There can be no doubt that reforms to the asylum system are desperately needed. The tragic events in the Channel over recent weeks have made that clear. The Government’s Nationality and Borders Bill, which is being debated in the House of Commons this week, has a chance to be tough on people smugglers and those exploiting the system while at the same time giving support and stability to vulnerable people who are confirmed victims of modern-day slavery. To that end, it should be supported.
Yet what is little known is that one third of all possible modern slavery victims identified are British nationals and are being exploited and enslaved right under our noses. That’s why immigration control alone won’t be enough. Unlike smuggling, modern slavery is not primarily about moving people from one place to another. It is a serious and organised crime based on making a profit from the exploitation of human beings for criminal, sexual or forced labour purposes.
The only way to bring an end to modern slavery and to prevent more people being victimised is to cut through the business model of the exploiters. For too long modern slavery has been an attractively low risk but high reward option with just a handful of offenders ever prosecuted.
The National Crime Agency estimates that there are between 6,000 and 8,000 offenders involved in modern slavery in the UK. More than 8,000 slavery crimes were recorded in the year 2020/21 and there were more than 3,000 live slavery investigations as of August this year. Yet only a fraction of these offenders are ever convicted for modern slavery. The Government reported recently that in 2020 just 49 people were convicted under the Modern Slavery Act and even pre-pandemic in 2019 there were only 72 convictions.
Modern slavery investigations are complex but one of the primary reasons police and prosecutors give for the low prosecution rates is the lack of victim engagement.
Victims, like a young woman I spoke to recently, hold vital information key to uncovering the activities of their exploiters and bringing them to justice. Exploited in a brothel after being lured to the UK with the promise of a legitimate job, this young woman spoke of her shock when she was handcuffed by the police and explained she had felt unable to speak to anyone for days after the raid. Yet this young woman went on to tell me how, with the support of a charity worker, she began to build trust and was able to speak out, sharing with the police what she knew about her exploiters.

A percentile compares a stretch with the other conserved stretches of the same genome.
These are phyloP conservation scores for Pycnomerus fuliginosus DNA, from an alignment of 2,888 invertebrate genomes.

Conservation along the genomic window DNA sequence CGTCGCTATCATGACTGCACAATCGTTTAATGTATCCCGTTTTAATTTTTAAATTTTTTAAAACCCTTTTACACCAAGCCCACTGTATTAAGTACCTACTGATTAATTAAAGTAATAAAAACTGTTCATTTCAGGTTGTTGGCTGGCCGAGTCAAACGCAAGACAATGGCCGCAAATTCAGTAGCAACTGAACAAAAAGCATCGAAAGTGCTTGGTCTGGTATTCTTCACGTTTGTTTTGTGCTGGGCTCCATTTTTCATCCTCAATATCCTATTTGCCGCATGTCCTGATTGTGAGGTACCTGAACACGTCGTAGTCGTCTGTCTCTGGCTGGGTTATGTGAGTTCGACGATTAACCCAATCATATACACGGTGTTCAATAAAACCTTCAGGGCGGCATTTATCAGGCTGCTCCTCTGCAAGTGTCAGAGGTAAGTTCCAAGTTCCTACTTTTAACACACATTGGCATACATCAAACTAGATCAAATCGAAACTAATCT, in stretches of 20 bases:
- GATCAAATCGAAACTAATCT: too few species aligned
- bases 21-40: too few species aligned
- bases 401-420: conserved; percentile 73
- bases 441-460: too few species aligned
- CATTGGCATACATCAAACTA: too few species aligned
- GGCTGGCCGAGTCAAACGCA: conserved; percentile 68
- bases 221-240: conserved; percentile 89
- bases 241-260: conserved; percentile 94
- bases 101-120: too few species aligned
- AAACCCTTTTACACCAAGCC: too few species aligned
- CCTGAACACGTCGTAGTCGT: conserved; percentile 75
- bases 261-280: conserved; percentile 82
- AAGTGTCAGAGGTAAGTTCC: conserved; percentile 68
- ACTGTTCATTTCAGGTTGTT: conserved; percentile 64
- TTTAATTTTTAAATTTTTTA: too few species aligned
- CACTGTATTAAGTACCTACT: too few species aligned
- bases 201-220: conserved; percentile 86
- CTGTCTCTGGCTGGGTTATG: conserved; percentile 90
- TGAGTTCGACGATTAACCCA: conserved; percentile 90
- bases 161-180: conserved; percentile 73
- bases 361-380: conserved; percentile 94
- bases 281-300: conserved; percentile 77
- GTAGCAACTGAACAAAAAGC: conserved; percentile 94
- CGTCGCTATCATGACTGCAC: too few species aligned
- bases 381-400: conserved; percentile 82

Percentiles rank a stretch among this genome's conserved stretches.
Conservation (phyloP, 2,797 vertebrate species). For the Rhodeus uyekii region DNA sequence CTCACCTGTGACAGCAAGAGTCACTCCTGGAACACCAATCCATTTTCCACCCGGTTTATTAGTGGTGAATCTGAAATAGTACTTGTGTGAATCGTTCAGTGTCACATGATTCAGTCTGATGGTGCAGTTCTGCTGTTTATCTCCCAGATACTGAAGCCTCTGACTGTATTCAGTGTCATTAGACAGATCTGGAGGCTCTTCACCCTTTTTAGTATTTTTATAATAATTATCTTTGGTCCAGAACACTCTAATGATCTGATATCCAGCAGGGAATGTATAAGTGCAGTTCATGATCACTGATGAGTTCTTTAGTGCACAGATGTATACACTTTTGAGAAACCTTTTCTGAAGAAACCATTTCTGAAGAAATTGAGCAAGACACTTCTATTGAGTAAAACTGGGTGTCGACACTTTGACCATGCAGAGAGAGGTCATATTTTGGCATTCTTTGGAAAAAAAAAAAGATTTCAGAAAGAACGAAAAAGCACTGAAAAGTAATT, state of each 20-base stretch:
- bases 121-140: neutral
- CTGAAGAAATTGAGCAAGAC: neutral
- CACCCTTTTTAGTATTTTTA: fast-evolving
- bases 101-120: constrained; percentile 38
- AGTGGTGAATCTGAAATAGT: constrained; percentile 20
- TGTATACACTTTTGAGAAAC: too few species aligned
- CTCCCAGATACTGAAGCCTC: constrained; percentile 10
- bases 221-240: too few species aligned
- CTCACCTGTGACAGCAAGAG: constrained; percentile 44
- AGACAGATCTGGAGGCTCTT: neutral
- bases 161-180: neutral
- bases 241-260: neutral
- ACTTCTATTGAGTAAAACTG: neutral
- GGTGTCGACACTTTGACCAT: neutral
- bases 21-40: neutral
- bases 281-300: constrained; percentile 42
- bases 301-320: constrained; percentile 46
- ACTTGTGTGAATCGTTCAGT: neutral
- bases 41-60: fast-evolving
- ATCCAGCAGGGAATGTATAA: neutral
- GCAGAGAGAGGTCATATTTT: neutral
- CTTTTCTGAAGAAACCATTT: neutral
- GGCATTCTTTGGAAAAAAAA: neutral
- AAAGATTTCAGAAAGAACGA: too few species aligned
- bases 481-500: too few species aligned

As a result, a number of suspects were arrested and many of other victims were found and offered help. Victims of modern slavery hold the key to successful prosecutions. It was the testimonies of two victims who escaped and provided evidence to the police that led to the dismantling of the largest-ever modern slavery ring uncovered in the UK where 400 victims had worked for as little as 50 pence a day in squalid conditions.
To dismantle criminal gangs we need to enable more victims to share their intelligence with the police. The best way to do that is to give those who have been confirmed by the Home Office as victims of Modern Slavery consistent support.
The Nationality and Borders Bill is an opportunity to create the supportive environment that will enable more victims to engage with investigations and prosecutions – however, in its present form, it will fall short of its own aspirations. Confirmed victims, those who have gone through the Investigatory National Referrals mechanism, are often frightened of falling back into the hands of their abusers. To overcome this and provide the confidence and stability needed to help them rebuild their lives and engage with police investigations, a period of safe stability is needed. Evidence from organisations, including the police, shows that a minimum period of 12 months of support with temporary leave to remain if they have irregular immigration status would give them that.
The low prosecution rate shows us that the current non-statutory arrangements for support and leave to remain for confirmed victims is not working. Putting victim support and temporary leave to remain in the Borders and Nationality Bill is welcome but does not give victims sufficient confidence about the future to enable them to play their part in bringing slavery gangs to justice. A new clause that I have tabled would do just that.
We must, and with this Bill we will, tighten the rules on asylum to address the loopholes and delays. But we must also provide appropriate support and protection to those people the Home Office has assessed to be genuine victims of modern slavery – only then will we have a chance of dismantling the criminal gangs who wreak havoc in the lives of vulnerable people.